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Wayback Wednesday: Investigating NBA Jam TE’s Ratings

This is Wayback Wednesday, your midweek blast from the past! In this feature, we dig into the archives, look back at the history of basketball gaming, and indulge in some nostalgia. Check in every Wednesday for retrospectives and other features on older versions of NBA Live, NBA 2K, and old school basketball video games in general. You’ll also find old NLSC editorials re-published with added commentary, and other flashback content. This week, I’m taking a look back at the ratings in classic NBA Jam games, specifically the PC version of NBA Jam Tournament Edition.

While playing College Slam for last week’s Wayback Wednesday feature, I noticed something interesting about the individual player ratings. Since the generic players can be edited, there is a cap on their ratings to prevent you from maxing them out at nine in each category. Interestingly, the cap varies from player to player, which basically ensures that at least one player stands out as the star of the team with better all around ratings or high ratings in a few categories, while other players are capped at a lower amount of ratings points, establishing a hierarchy and balancing the squads.

Thinking back to some of the unusual ratings that I’ve noticed in the original NBA Jam games, I began to wonder if a similar approach had been taken in those titles, and whether it could account for some of the ratings that seemed too high or too low. I fired up the PC version of NBA Jam Tournament Edition to make a few calculations and comparisons, and what I discovered was quite interesting. There does seem to be a method to the ratings, and I’m not sure if it’s ever really been explored, so let’s take a look back…way back…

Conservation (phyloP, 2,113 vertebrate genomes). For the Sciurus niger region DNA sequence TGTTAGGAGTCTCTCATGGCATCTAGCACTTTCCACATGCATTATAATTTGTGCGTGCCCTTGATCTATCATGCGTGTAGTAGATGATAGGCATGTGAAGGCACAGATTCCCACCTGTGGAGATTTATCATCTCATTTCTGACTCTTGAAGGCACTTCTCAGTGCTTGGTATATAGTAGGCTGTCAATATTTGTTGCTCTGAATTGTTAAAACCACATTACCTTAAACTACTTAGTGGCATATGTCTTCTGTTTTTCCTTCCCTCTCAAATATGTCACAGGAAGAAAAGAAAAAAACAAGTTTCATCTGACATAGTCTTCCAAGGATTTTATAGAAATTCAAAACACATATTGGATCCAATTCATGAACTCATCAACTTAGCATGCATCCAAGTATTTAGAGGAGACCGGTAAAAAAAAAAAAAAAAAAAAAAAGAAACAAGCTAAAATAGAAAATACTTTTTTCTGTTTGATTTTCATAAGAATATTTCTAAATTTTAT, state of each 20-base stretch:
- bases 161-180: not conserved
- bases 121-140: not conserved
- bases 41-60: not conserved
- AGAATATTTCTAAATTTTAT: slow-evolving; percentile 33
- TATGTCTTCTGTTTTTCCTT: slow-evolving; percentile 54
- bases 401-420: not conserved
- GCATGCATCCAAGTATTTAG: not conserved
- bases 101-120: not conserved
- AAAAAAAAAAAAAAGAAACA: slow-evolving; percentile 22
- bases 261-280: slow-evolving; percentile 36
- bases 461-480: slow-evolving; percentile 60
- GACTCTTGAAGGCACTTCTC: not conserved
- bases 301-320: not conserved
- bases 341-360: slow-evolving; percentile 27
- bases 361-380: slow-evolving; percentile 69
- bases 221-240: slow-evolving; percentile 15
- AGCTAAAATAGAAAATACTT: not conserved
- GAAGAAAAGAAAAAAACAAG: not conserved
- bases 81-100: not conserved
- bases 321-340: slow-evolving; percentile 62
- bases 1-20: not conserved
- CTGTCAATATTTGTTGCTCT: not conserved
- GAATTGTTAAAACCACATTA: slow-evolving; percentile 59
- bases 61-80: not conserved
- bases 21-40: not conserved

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Wayback Wednesday: College Slam

College Slam Title Screen

This is Wayback Wednesday, your midweek blast from the past! In this feature, we dig into the archives, look back at the history of basketball gaming, and indulge in some nostalgia. Check in every Wednesday for retrospectives and other features on older versions of NBA Live, NBA 2K, and old school basketball video games in general. You’ll also find old NLSC editorials re-published with added commentary, and other flashback content. This week, I’m taking a look back at College Slam.